3. From my usage, I see processor mostly clocks at 1.2GHz, and memory usage ~500MB. That just reinforces previous point.
  4. Battery backup is good, ~2  hrs is what I get.

Just one more thing here – being  Sony,  it will cost you a bit than other laptops with similar configuration,  but that is a call u have to make.

II. Configuring linux (to run out of box ! ) :
It came pre installed with Vista( I think home premium or some fancy name like that). Dungara booted once and created another partition of 150 GB.  Debian testing is what I always install and then up(down?)grade to ‘unstable’ sid.

Things which worked without any problem:

  1. X –  unsurprisingly X server had not problem with starting or resolution.  After one of the upgrades X refused to start though,  but  ‘X -configure’ generated a conf file which worked pretty well.
  2. Audio –  Audio output and external mic work fine. kernel version 2.6.29-1-686 #1 SMP and alsa version  1.0.17. This is what you get from
    $ lspci  -v |grep Audio 00:1b.0 Audio device: Intel Corporation 82801I (ICH9 Family) HD Audio Con1.0.17troller (rev 03)
  3. Video cam – just works
  4. Hibernate to disk and back – no problem
  5. Wireless –  in short  – just works.
    $ lspci |grep -i wireless
    03:13:55 04:00.0 Network controller: Atheros Communications Inc. AR928X Wireless Network Adapter (PCI-Express) (rev 01) .

    I think kernel 2.6..27 onwards it works with the stock kernel source. You dont have to install ndiswrapper or things like t
    hat. As a note, please say good buy gnome-network-manager and welcome wicd, it is just a gui layer but behind the scene they have fixed lot of config stuff like wpasupplient and more.

What doesn’t work –

  1. Somehow internal mic refuses to work :(  External mic works fine though.  Latest alsa sources did not compile cleanly on debian, so for the  time being  I bought external Internal mic, will try to dig into it sometime in future though.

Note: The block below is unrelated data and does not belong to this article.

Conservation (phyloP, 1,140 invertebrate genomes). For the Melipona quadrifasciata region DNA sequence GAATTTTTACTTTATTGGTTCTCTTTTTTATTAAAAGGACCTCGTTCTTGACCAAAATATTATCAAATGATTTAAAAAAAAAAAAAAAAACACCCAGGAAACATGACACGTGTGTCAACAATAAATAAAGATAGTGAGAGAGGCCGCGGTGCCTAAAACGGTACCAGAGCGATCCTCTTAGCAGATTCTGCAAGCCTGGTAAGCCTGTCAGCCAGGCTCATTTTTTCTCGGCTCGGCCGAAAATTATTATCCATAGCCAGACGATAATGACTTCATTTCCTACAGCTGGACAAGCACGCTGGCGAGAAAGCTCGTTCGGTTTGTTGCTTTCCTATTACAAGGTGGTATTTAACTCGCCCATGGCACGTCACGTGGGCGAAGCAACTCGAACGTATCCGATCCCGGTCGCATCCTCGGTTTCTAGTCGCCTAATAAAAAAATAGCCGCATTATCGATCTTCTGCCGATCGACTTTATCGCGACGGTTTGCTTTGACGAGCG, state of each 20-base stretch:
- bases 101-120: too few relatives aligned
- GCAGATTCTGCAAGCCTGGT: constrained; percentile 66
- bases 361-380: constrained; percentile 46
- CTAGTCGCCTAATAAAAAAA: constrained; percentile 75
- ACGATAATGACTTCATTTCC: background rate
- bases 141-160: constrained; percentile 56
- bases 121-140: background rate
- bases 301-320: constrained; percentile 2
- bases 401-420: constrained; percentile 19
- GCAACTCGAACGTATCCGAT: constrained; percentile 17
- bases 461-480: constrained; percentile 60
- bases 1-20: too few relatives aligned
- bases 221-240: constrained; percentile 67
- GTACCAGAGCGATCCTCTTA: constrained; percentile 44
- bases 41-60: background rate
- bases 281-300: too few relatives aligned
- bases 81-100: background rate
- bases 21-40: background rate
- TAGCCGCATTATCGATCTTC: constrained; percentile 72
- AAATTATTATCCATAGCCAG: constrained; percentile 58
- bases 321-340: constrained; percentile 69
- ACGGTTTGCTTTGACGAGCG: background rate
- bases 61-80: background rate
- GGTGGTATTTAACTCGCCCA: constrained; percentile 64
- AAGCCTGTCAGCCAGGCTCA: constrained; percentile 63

Few more misc hints for deiban:

  • Package for devnagri font- ttf-indic-fonts
  • Package for flash player – flashplugin-nonfree
  • Entry in sources.list for mplayer and likes – deb http://www.debian-multimedia.org sid main
  • Entry in sources.list for e17 – deb http://debian.alphagemini.org/ unstable main
  • Entry in sources.list for skype – http://download.skype.com/linux/repos/debian/ stable non-free

oneliner for increasing and decreasing the brightness –

[root]prashant@vaio09:12 PM$ cat bin/incbrightness.sh
#!/usr/bin/env bash
echo $[1+`cat /sys/class/backlight/acpi_video0/brightness `] >/sys/class/backlight/acpi_video0/brightness

you’ll have to put this in sudo though.
and to decrease change + to – and … you get the idea, right !

A bit more, if you use enlightenment(e17) here are few more hints –

[enlightenment key bindidings]

You can use following key code and mapping

mute :
KEY="Keycode-160"   ACTION="exec" PARAMS="/usr/bin/amixer -q set Master toggle"
hibernate :
KEY="Keycode-165"   ACTION="exec" PARAMS="sudo /usr/sbin/hibernate-disk"
volume decrease :
KEY="Keycode-174"   ACTION="exec" PARAMS="/usr/bin/amixer -q set Master 2-"
volume increase:
KEY="Keycode-176"   ACTION="exec" PARAMS="/usr/bin/amixer -q set Master 2+"
increase brightness :
KEY="Keycode-212"   ACTION="exec" PARAMS="sudo /root/bin/incbrightness.sh"
decrease brightness
KEY="Keycode-101" ACTION="exec" PARAMS="sudo /root/bin/decbrightness.sh"